Public engagement is an important part of your responsibilities as a recipient of public funding and you should plan it into your research at the outset - it is not a 'nice to have' or something you tack onto the end of your research as an afterthought. Engagement activities can take place at any stage, or throughout your work: they can help shape your research question, be part of your research process, and/or happen at the end of the grant to feedback on the findings and potentially influence future research.
All researchers are required to submit a pathways to impact plan with their grant application. Funds are available to support activities identified in the plan which can help achieve societal and economic impacts; project-specific public engagement activities, which are relevant and appropriate to your proposed research, can be included as ways of generating impact in your Pathways to Impact plan.
There are many activities you can take part in or run, in terms of public engagement which has overlaps with communications, outreach, knowledge exchange and policy engagement. The NCCPE have a wide range of evidence-based information and advice on their website - external link -.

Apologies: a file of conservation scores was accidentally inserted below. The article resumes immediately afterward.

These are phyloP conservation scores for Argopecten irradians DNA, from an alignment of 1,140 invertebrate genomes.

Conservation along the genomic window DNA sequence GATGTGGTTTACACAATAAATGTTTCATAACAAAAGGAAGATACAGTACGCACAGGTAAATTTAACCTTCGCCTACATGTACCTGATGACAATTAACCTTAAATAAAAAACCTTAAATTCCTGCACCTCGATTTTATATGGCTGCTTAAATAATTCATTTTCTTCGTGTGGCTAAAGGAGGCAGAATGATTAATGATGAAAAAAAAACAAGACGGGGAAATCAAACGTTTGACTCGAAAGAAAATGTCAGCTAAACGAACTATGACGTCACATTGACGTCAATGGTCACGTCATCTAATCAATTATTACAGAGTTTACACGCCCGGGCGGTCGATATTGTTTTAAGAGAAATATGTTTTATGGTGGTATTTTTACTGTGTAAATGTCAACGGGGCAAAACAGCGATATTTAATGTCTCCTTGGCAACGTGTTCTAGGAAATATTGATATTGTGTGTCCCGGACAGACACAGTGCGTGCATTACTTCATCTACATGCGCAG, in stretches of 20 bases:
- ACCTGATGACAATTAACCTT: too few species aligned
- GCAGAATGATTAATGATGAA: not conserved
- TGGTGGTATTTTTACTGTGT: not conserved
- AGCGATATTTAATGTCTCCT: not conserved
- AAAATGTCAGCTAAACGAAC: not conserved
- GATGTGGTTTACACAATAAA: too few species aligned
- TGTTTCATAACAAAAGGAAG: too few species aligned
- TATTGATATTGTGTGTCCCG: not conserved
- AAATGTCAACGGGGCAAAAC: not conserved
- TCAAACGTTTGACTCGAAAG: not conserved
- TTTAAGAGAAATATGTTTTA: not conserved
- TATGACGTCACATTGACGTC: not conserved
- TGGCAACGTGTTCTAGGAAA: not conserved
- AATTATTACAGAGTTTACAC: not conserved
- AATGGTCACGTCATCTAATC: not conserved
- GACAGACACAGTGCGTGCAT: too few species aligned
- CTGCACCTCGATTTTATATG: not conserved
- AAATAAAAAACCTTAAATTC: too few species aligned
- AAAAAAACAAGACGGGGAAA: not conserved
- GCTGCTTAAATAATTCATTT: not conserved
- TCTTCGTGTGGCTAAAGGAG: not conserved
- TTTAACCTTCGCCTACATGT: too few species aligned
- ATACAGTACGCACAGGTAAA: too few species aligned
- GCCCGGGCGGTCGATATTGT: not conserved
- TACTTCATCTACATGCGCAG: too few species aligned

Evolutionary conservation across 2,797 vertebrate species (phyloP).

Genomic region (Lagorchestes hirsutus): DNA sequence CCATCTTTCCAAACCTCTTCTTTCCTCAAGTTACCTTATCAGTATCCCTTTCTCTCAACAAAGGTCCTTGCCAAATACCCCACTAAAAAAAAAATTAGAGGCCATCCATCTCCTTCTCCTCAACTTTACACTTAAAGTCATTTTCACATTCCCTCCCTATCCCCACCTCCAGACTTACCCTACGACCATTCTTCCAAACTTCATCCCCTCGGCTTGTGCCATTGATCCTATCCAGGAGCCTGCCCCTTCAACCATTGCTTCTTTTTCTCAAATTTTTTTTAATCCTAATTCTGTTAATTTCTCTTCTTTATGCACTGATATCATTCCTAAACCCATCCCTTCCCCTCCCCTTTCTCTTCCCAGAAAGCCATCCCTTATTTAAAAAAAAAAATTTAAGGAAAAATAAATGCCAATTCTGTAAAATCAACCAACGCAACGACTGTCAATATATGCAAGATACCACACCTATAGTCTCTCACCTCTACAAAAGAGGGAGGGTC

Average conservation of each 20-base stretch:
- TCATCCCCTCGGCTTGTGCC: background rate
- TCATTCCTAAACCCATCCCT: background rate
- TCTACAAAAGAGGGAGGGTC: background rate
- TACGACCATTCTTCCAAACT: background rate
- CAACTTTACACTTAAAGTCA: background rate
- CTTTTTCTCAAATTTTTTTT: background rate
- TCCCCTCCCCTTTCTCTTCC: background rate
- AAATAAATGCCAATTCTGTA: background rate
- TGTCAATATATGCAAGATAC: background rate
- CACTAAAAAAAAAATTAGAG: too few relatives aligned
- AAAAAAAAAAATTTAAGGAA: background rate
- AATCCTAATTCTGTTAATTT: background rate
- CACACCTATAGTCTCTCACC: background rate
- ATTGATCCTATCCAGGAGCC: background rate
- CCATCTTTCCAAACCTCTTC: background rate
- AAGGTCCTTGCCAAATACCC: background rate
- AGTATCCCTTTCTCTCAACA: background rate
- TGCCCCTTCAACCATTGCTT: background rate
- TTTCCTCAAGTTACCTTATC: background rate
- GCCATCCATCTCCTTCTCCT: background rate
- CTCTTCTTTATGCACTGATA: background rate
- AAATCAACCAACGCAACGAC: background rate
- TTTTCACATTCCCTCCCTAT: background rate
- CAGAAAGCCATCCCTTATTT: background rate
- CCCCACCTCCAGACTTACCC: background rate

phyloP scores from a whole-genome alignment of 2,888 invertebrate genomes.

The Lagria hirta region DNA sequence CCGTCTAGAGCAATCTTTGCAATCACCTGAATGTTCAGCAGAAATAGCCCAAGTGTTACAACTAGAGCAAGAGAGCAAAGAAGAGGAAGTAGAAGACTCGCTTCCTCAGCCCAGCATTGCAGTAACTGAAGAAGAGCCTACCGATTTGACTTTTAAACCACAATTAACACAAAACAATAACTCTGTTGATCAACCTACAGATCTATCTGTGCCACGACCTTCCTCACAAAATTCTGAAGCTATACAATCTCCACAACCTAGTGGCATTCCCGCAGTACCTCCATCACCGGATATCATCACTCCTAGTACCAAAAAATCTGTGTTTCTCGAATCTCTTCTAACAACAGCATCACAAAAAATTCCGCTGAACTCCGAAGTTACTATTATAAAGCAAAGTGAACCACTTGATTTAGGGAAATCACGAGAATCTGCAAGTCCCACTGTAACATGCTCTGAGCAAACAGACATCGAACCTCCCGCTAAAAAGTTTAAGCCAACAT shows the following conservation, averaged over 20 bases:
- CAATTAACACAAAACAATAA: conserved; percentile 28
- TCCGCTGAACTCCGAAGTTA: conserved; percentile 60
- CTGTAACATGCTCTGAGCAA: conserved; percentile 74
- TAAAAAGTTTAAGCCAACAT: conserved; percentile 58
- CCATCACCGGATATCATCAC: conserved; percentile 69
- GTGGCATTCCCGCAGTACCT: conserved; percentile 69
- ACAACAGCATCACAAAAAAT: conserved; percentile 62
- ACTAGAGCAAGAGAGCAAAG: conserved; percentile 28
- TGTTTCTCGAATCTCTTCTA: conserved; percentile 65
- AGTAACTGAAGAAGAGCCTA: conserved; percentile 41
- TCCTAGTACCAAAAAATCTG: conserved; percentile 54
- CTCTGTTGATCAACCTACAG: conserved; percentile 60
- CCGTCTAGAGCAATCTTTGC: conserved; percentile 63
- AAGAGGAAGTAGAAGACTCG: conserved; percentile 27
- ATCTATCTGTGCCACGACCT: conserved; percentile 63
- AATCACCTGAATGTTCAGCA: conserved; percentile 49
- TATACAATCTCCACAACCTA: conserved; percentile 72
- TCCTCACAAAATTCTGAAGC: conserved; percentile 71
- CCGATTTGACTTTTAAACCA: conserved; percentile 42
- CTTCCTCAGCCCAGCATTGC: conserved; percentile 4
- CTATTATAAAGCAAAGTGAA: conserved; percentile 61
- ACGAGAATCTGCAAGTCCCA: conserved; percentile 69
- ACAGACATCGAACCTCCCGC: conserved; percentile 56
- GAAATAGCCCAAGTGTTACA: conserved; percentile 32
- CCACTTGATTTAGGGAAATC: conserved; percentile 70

What is public engagement?
Public engagement describes the many different ways that research and its benefits are shared with members of the public. Engaged research is meaningful for both parties and encompasses interactions over any or all stages of the research process (from issue formation to evaluation and dissemination). Engagement can happen throughout the life course of a research grant:
- before research begins to help shape research questions
- during the research as part of the research process
- at the end of the grant to feedback on the findings and potentially influence the future research portfolio.
Public engagement is a condition of all NERC grants and fellowships, as stated in section GC20 of the NERC research grants and fellowships handbook (see the download section on this page).